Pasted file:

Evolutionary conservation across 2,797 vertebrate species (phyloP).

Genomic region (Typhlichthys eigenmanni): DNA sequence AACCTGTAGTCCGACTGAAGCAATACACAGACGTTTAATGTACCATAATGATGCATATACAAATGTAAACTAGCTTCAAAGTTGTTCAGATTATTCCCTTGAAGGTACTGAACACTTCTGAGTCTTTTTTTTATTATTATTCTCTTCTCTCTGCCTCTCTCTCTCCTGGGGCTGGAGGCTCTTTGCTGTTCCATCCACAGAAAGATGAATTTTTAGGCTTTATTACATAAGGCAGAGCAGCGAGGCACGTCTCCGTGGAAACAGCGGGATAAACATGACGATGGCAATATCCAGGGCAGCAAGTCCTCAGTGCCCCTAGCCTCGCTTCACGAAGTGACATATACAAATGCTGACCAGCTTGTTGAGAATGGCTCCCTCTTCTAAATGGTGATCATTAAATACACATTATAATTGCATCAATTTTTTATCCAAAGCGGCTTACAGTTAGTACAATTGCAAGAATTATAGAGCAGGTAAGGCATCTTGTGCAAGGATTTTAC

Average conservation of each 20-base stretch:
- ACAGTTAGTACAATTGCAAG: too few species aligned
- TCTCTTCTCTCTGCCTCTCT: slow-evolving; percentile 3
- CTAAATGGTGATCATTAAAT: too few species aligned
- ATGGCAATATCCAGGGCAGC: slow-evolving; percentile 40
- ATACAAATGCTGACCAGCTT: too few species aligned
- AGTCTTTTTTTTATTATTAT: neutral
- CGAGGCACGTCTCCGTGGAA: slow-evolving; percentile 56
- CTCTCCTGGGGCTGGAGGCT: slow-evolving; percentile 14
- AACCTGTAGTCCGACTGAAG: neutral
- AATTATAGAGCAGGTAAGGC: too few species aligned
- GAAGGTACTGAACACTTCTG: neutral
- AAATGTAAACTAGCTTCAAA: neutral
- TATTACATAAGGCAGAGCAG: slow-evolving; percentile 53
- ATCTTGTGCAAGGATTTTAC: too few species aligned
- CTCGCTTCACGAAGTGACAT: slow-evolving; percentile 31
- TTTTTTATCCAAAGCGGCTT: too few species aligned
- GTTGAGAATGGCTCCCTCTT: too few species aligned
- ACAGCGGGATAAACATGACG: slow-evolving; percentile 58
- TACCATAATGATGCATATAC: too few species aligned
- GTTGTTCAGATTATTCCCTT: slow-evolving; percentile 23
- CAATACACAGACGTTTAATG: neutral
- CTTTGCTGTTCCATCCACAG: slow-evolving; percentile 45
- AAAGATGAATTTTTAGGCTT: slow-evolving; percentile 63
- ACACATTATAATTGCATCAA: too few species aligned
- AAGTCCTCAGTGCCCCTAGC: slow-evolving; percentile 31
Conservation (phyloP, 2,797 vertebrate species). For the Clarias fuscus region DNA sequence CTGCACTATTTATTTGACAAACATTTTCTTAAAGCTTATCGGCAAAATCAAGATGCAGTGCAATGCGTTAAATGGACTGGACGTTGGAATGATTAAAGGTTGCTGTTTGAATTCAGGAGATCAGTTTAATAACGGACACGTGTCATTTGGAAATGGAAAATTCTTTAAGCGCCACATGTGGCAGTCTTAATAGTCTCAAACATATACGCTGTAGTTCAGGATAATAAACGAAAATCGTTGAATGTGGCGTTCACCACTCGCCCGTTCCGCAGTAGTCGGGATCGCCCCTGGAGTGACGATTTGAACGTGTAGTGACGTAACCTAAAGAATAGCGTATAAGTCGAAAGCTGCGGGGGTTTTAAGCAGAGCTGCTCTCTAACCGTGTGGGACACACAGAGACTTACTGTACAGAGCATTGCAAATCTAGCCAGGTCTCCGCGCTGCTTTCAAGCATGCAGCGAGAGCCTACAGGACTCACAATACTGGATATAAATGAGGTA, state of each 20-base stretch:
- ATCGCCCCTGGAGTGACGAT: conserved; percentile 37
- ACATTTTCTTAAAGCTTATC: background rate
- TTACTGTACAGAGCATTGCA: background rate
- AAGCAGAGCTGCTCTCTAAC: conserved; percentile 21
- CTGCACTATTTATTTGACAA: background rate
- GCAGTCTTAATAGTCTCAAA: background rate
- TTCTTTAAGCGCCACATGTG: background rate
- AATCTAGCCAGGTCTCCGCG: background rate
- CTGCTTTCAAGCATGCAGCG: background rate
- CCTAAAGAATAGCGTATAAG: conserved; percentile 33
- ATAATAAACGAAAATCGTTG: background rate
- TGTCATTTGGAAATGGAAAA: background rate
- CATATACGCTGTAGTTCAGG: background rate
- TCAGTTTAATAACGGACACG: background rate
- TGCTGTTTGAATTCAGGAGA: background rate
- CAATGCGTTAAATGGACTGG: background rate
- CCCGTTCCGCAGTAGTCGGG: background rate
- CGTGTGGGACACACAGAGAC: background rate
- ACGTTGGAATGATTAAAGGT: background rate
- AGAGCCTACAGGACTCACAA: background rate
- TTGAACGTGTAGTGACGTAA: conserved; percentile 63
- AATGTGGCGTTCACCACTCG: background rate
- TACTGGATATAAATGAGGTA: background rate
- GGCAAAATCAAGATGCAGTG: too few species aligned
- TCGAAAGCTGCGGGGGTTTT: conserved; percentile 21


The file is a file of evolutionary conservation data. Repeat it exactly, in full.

Evolutionary conservation across 2,797 vertebrate species (phyloP).

Genomic region (Typhlichthys eigenmanni): DNA sequence AACCTGTAGTCCGACTGAAGCAATACACAGACGTTTAATGTACCATAATGATGCATATACAAATGTAAACTAGCTTCAAAGTTGTTCAGATTATTCCCTTGAAGGTACTGAACACTTCTGAGTCTTTTTTTTATTATTATTCTCTTCTCTCTGCCTCTCTCTCTCCTGGGGCTGGAGGCTCTTTGCTGTTCCATCCACAGAAAGATGAATTTTTAGGCTTTATTACATAAGGCAGAGCAGCGAGGCACGTCTCCGTGGAAACAGCGGGATAAACATGACGATGGCAATATCCAGGGCAGCAAGTCCTCAGTGCCCCTAGCCTCGCTTCACGAAGTGACATATACAAATGCTGACCAGCTTGTTGAGAATGGCTCCCTCTTCTAAATGGTGATCATTAAATACACATTATAATTGCATCAATTTTTTATCCAAAGCGGCTTACAGTTAGTACAATTGCAAGAATTATAGAGCAGGTAAGGCATCTTGTGCAAGGATTTTAC

Average conservation of each 20-base stretch:
- ACAGTTAGTACAATTGCAAG: too few species aligned
- TCTCTTCTCTCTGCCTCTCT: slow-evolving; percentile 3
- CTAAATGGTGATCATTAAAT: too few species aligned
- ATGGCAATATCCAGGGCAGC: slow-evolving; percentile 40
- ATACAAATGCTGACCAGCTT: too few species aligned
- AGTCTTTTTTTTATTATTAT: neutral
- CGAGGCACGTCTCCGTGGAA: slow-evolving; percentile 56
- CTCTCCTGGGGCTGGAGGCT: slow-evolving; percentile 14
- AACCTGTAGTCCGACTGAAG: neutral
- AATTATAGAGCAGGTAAGGC: too few species aligned
- GAAGGTACTGAACACTTCTG: neutral
- AAATGTAAACTAGCTTCAAA: neutral
- TATTACATAAGGCAGAGCAG: slow-evolving; percentile 53
- ATCTTGTGCAAGGATTTTAC: too few species aligned
- CTCGCTTCACGAAGTGACAT: slow-evolving; percentile 31
- TTTTTTATCCAAAGCGGCTT: too few species aligned
- GTTGAGAATGGCTCCCTCTT: too few species aligned
- ACAGCGGGATAAACATGACG: slow-evolving; percentile 58
- TACCATAATGATGCATATAC: too few species aligned
- GTTGTTCAGATTATTCCCTT: slow-evolving; percentile 23
- CAATACACAGACGTTTAATG: neutral
- CTTTGCTGTTCCATCCACAG: slow-evolving; percentile 45
- AAAGATGAATTTTTAGGCTT: slow-evolving; percentile 63
- ACACATTATAATTGCATCAA: too few species aligned
- AAGTCCTCAGTGCCCCTAGC: slow-evolving; percentile 31
Conservation (phyloP, 2,797 vertebrate species). For the Clarias fuscus region DNA sequence CTGCACTATTTATTTGACAAACATTTTCTTAAAGCTTATCGGCAAAATCAAGATGCAGTGCAATGCGTTAAATGGACTGGACGTTGGAATGATTAAAGGTTGCTGTTTGAATTCAGGAGATCAGTTTAATAACGGACACGTGTCATTTGGAAATGGAAAATTCTTTAAGCGCCACATGTGGCAGTCTTAATAGTCTCAAACATATACGCTGTAGTTCAGGATAATAAACGAAAATCGTTGAATGTGGCGTTCACCACTCGCCCGTTCCGCAGTAGTCGGGATCGCCCCTGGAGTGACGATTTGAACGTGTAGTGACGTAACCTAAAGAATAGCGTATAAGTCGAAAGCTGCGGGGGTTTTAAGCAGAGCTGCTCTCTAACCGTGTGGGACACACAGAGACTTACTGTACAGAGCATTGCAAATCTAGCCAGGTCTCCGCGCTGCTTTCAAGCATGCAGCGAGAGCCTACAGGACTCACAATACTGGATATAAATGAGGTA, state of each 20-base stretch:
- ATCGCCCCTGGAGTGACGAT: conserved; percentile 37
- ACATTTTCTTAAAGCTTATC: background rate
- TTACTGTACAGAGCATTGCA: background rate
- AAGCAGAGCTGCTCTCTAAC: conserved; percentile 21
- CTGCACTATTTATTTGACAA: background rate
- GCAGTCTTAATAGTCTCAAA: background rate
- TTCTTTAAGCGCCACATGTG: background rate
- AATCTAGCCAGGTCTCCGCG: background rate
- CTGCTTTCAAGCATGCAGCG: background rate
- CCTAAAGAATAGCGTATAAG: conserved; percentile 33
- ATAATAAACGAAAATCGTTG: background rate
- TGTCATTTGGAAATGGAAAA: background rate
- CATATACGCTGTAGTTCAGG: background rate
- TCAGTTTAATAACGGACACG: background rate
- TGCTGTTTGAATTCAGGAGA: background rate
- CAATGCGTTAAATGGACTGG: background rate
- CCCGTTCCGCAGTAGTCGGG: background rate
- CGTGTGGGACACACAGAGAC: background rate
- ACGTTGGAATGATTAAAGGT: background rate
- AGAGCCTACAGGACTCACAA: background rate
- TTGAACGTGTAGTGACGTAA: conserved; percentile 63
- AATGTGGCGTTCACCACTCG: background rate
- TACTGGATATAAATGAGGTA: background rate
- GGCAAAATCAAGATGCAGTG: too few species aligned
- TCGAAAGCTGCGGGGGTTTT: conserved; percentile 21